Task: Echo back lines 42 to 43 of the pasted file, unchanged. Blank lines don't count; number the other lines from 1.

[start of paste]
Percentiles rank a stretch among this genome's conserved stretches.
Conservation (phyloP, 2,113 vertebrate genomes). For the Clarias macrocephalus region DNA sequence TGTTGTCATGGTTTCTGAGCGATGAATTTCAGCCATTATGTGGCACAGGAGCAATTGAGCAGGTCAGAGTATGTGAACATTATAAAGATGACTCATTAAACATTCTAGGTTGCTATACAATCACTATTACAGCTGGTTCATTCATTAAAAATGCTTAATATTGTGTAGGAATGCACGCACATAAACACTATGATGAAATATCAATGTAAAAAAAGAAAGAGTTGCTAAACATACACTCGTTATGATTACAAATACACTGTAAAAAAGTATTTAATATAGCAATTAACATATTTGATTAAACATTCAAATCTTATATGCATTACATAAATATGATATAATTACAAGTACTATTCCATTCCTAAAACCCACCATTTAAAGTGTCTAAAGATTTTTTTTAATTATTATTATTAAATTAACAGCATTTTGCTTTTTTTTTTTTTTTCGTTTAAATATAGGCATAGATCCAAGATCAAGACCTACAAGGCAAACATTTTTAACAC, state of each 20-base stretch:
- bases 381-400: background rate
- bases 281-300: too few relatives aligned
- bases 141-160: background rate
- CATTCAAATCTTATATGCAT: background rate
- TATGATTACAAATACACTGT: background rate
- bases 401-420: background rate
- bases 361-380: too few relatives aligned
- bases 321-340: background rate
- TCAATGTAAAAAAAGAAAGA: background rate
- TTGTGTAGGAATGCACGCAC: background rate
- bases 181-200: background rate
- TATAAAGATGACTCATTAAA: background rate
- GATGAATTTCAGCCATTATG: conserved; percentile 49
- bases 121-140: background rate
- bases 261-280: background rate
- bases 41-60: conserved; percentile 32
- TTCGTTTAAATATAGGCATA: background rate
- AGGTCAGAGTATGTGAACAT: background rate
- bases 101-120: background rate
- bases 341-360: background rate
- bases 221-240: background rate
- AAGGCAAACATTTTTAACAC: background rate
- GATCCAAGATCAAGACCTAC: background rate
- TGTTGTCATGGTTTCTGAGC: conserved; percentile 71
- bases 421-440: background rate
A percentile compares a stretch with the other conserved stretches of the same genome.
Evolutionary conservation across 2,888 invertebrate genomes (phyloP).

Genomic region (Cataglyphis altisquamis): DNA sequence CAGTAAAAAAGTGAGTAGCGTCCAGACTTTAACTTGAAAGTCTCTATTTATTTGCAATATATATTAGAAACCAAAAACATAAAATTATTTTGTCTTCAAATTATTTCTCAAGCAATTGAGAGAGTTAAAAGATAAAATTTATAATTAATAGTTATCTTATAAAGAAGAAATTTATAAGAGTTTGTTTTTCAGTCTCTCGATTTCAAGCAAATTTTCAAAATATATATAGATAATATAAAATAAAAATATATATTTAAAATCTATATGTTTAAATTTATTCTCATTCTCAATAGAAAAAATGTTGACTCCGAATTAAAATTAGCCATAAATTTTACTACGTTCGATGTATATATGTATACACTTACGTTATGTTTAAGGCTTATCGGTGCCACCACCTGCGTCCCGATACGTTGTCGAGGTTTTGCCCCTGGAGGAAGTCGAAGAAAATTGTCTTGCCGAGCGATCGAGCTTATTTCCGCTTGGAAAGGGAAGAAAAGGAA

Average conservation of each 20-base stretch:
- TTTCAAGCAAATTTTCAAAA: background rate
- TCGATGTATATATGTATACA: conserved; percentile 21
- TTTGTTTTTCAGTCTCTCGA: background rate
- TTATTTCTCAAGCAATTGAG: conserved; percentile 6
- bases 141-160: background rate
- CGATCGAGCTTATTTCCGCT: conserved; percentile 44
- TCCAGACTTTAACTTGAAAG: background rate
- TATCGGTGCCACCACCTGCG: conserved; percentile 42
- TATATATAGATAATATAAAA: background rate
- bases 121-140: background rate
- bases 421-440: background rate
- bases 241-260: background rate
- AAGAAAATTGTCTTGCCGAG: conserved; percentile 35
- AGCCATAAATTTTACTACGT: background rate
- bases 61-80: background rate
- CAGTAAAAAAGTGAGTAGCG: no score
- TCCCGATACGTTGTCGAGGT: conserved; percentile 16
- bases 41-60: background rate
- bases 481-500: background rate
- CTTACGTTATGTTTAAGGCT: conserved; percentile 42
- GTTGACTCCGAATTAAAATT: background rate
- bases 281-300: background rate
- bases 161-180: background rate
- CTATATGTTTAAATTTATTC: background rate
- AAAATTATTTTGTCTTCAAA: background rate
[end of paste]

- bases 421-440: background rate
- bases 241-260: background rate